The Art of Social Commentary

Why Charles Dickens should be our social commentary muse.

“Where Dickens wielded a pen, today we wield a smartphone.”


“Please, sir, I want some more.” These are the famous words of the hungry orphan, Oliver Twist. The novel, so named after the main character, is one of Dickens most popular, and if you don’t know anything about the novel, you have probably still heard those words.

But beyond simply writing and creating a great story around Oliver Twist, Dickens created him for a purpose beyond the page of a book. Twist became a form of social commentary.

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The False Reality of Social Media

We live in a world of false realities. Twitter, Facebook, Instagram, and Pinterest all offer an alternate view of who we are as individuals. We can tweet spiritual tweets and show off our immaculate houses or perfectly cooked food on Instagram. We can either judge or feel judged as we scan our Facebook timelines, and Pinterest shows us how far we fall from perfection…

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Can We Really Have It All?

Feminism tells us ‘we can have it all.’ Is this possible? Even if it is possible, should we have it all?

Feminism after World War Two told women to leave the home and have a career. Now it’s more of a relaxed approach where domestic arts are not frowned upon, and feminists believe in the importance of marriage and motherhood. It’s even trendy now to be domestic. Today it’s cute and desirable to be a woman who bakes bread, knits, and throws Pinterest-worthy birthday parties for her kids.

Now we see the post World War Two career woman married to the domestically cute wife and mother. We have to be both. Do it all and be it all. The social pressure is high to become a one woman juggling act and add one more ball.

We have to race to the top of the corporate ladder as fast as the men, be as successful outside the home as inside the home, still come home and cook healthy meals for our families, help with homework, do house chores, bake cookies, and still find time to be beautiful and skinny. Women keep pressuring women to do it all and be it all. In the feminist quest to be like (or even better) than men we’ve beat up our own sex.

The Juggling Act

Pick up the phone, women, reality is calling and she’s saying you can’t have it all. Well, you can, but something in your life will suffer. Your career might suffer, your marriage might fall apart, your children will not have your full attention, or your health might take a dive. When juggling so much it’s inevitable that something will be subpar. It’s time to stop believing the cultural lie forced on us in our fast-paced society. It’s time to lay down our pride and know we can’t do it all.

Anne-Marie Slaughter says it perfectly in her article, “Why Women Still Can’t Have It All,”

“All my life, I’d been on the other side of this exchange. I’d been the woman smiling the faintly superior smile while another woman told me she had decided to take some time out or pursue a less competitive career track so that she could spend more time with her family. I’d been the woman congratulating herself on her unswerving commitment to the feminist cause, chatting smugly with her dwindling number of college or law-school friends who had reached and maintained their place on the highest rungs of their profession. I’d been the one telling young women at my lectures that you can have it all and do it all, regardless of what field you are in. Which means I’d been part, albeit unwittingly, of making millions of women feel that they are to blame if they cannot manage to rise up the ladder as fast as men and also have a family and an active home life (and be thin and beautiful to boot).”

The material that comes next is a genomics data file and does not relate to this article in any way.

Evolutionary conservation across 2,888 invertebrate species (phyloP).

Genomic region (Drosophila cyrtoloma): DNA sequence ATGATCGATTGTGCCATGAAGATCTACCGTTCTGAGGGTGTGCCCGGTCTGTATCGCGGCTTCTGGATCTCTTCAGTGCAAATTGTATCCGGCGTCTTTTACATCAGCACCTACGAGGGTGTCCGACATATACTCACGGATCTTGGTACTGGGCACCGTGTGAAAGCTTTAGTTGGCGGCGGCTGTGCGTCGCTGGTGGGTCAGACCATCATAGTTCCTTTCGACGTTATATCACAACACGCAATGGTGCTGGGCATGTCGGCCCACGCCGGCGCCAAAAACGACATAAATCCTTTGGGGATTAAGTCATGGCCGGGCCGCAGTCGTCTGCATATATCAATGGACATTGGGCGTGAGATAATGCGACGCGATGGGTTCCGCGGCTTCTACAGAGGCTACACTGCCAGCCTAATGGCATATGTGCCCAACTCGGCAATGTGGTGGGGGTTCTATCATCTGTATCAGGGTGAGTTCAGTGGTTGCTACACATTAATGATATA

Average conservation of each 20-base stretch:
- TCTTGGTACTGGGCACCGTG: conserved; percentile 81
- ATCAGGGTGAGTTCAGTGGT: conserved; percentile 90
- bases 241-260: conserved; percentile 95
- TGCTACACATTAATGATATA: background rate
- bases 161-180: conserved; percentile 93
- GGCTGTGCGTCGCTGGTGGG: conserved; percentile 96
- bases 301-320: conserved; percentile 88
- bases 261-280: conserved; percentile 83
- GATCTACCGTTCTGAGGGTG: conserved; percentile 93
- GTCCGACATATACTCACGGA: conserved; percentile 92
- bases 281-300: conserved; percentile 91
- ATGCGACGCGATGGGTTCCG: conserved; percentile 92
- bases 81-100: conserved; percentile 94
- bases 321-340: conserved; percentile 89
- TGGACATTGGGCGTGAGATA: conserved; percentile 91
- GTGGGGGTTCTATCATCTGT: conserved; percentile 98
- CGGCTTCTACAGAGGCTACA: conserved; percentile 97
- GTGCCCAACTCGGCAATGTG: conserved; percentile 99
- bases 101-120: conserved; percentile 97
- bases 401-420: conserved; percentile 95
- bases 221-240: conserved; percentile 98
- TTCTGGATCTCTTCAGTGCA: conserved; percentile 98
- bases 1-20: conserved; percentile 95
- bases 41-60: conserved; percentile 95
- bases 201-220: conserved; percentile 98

In his book, “Essentialism: The Disciplined Pursuit of Less,” Greg Mckeown says:

“The idea that we can have it all and do it all is not new. This myth has been peddled for so long, I believe virtually everyone alive is infected with it. It is sold in advertising. It is championed in corporations…What is new is how especially damaging this myth is today, in a time when choice and expectations have increased exponentially. It results in stressed people trying to cram yet more activities into their already over scheduled lives.”

He goes on to say:

“It’s not just the number of choices that has increased exponentially, it is also the strength and number of outside influences on our decisions that has increased….The larger issue is how our connectedness has increased the strength of social pressure. Today, technology has lowered the barrier for others to share their opinion about what we should be focusing on. It is not just information overload; it is opinion overload.”

The Weariness of it All

It’s time to stop the comparisons, judgements, and pressures among women and slow down. For Christians there is only one opinion that matters: God’s opinion. God views us through his Son, and thereby we are perfect in his sight.

God is also omnipresent (he is everywhere at once.) Just like Adam and Eve, we can still eat the forbidden fruit today and try to be like God. Yet, God knows we are not like him; he knows we are weak and limited. As such, he created sleep for us and commands us to rest.

Our God is the one who said, “Come to me all you who are weary and heavy laden and I will give you rest” (Matthew 11:28-30.) There is only one who can do it all. Jesus Christ. He is the one who took our heavy burden of sin away, and exchanged it for his light burden and easy yoke. The good news is that Jesus has already done it all. It’s finished, and now we truly have it all.